Thursday, December 9, 2010


December 9, 2010

Grants Part of Province's Plan to Provide All Manitobans Access to a Family Doctor by 2015: Selinger

Manitoba medical students who agree to work in areas most in need of doctors will have their medical school costs fully covered by the province under a new program announced today by Premier Greg Selinger.

"Today there are 405 more doctors and 40 more medical school spaces than there were in 1999 as a result of our government's aggressive education, recruitment and retention efforts," said Selinger. "With this new program we are strengthening incentives for medical school graduates willing to work where they are needed most so that all Manitoba families can benefit from our significant investments in health care."

Under the new grant program, Manitoba medical students will be eligible for grants of $12,000 in each of their four years of medical school. Each grant requires a commitment to return six months of service to under-serviced populations upon graduation.
In their fourth year, students will have the option of taking a
$25,000 grant by committing to an additional one-year return of service. In total, students will have access to a maximum of
$61,000 over four years in exchange for a two-and-a-half-year commitment to under-serviced communities.

"Graduates who accept these grants will be providing care to many families that don't have a family doctor today," said Health Minister Theresa Oswald. "By targeting areas most in need of doctors, we are taking a significant step toward ensuring all Manitobans have access to a family doctor by 2015, regardless of where they live."

The program is open to all medical school students, whether they are pursuing family medicine degrees or areas of specialty.
Students will also still be eligible for the Manitoba tuition-tax rebate and the federal textbook rebate. When combined with the tuition- and textbook-tax rebates, students will be able to cover other costs associated with medical school studies including school-related travel and living expenses.

"We are proud to serve as Manitoba's medical school," said Dr.
Brian Postl, dean, faculty of medicine, University of Manitoba.
"This strong commitment from the provincial government will ensure all areas of the province benefit going forward."

The new grant program replaces and strengthens existing provincial medical student grants that were only available in years three and four of studies. It will be available to medical students beginning in the fall of 2011.

The most in-need under-serviced populations will be determined annually based on information from regional health authorities, Manitoba Health and the faculty of medicine. After completing their residency, students will be able to review the communities designated as under-serviced that year and apply to return service where they choose.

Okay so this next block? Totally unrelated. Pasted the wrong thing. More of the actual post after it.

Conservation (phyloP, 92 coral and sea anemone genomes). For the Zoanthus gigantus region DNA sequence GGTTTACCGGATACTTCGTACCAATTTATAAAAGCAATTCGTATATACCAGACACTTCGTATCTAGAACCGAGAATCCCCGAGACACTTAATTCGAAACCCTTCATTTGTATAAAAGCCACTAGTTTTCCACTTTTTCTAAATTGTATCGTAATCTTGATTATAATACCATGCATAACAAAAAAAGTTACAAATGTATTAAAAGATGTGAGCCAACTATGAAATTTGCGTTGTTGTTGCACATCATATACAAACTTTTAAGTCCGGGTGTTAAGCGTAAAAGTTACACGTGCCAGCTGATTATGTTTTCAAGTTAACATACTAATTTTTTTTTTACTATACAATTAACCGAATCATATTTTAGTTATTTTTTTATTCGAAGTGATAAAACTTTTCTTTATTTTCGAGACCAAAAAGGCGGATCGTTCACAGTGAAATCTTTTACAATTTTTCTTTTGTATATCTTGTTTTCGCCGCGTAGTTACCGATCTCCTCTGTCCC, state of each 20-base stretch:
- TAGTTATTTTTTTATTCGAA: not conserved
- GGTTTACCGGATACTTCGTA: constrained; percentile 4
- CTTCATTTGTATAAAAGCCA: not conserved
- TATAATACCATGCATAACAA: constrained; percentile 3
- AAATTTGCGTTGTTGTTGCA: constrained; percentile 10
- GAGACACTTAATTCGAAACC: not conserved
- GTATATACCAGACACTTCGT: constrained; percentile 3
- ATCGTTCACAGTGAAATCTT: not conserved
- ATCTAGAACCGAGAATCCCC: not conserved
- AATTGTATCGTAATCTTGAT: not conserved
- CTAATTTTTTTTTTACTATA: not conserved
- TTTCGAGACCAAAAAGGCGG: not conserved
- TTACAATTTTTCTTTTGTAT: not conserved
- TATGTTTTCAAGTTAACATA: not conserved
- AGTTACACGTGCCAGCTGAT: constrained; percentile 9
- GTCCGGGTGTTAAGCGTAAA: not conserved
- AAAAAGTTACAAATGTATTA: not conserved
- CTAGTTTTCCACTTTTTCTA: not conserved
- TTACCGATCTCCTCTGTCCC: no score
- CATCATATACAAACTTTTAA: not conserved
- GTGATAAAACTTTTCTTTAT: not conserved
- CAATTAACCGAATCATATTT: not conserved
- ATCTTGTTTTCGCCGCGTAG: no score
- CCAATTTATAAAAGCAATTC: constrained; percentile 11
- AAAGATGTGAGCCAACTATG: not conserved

Tuesday, October 5, 2010

Congratulations Dr. Anne Durcan

Dr. Anne Durcan is the recipient of the Manitoba Family Physician of the Year Award as well being named as one of Canada's 2010 family physicians of the year by the College of Family Physicians of Canada. (Manitoba College of Family Physicians)
A physician at Winnipeg's Mount Carmel Clinic has been named one of Canada's top 10 family doctors of 2010.

Anne Durcan earned the recognition from the College of Family Physicians of Canada (CFPC) for her professional accomplishments, which include several initiatives aimed at the rural and aboriginal populations.

Since 1999, she has been one of the coordinators of the Inuit Health Program of the J. A. Hildes Northern Medical Unit. The unit provides service to hospitals and 12 nursing stations in northern Manitoba as well as eight Nunavut health centres.

She has also collaborated with Manitoba’s Office of Rural and Northern Health in developing ‘Rural Week’, an opportunity for first-year medical students at the University of Manitoba to get first-hand exposure to rural and northern medicine.

Durcan, who also mentors students at the WISH Clinic, an inner city student-run medical clinic, will be presented with the award at a ceremony at the College of Family Physicians annual Family Medicine Forum in Vancouver on Oct. 15.

She is also the recipient of the Manitoba Family Physician of the Year Award for 2010.

Durcan graduated from the University of Manitoba in 1992 and was certified in family medicine in 1994, following two years of residency training at Dalhousie University.

She practiced for two years in Nova Scotia, one year in Rankin Inlet and for the past 13 years at Mount Carmel Clinic.

Each year, the CFPC presents the Reg L. Perkin Award to one family physician from each province "in recognition of their exceptional care for patients, meaningful contributions to the health and well-being of communities, and dedication to research and teaching," states a news release from the College.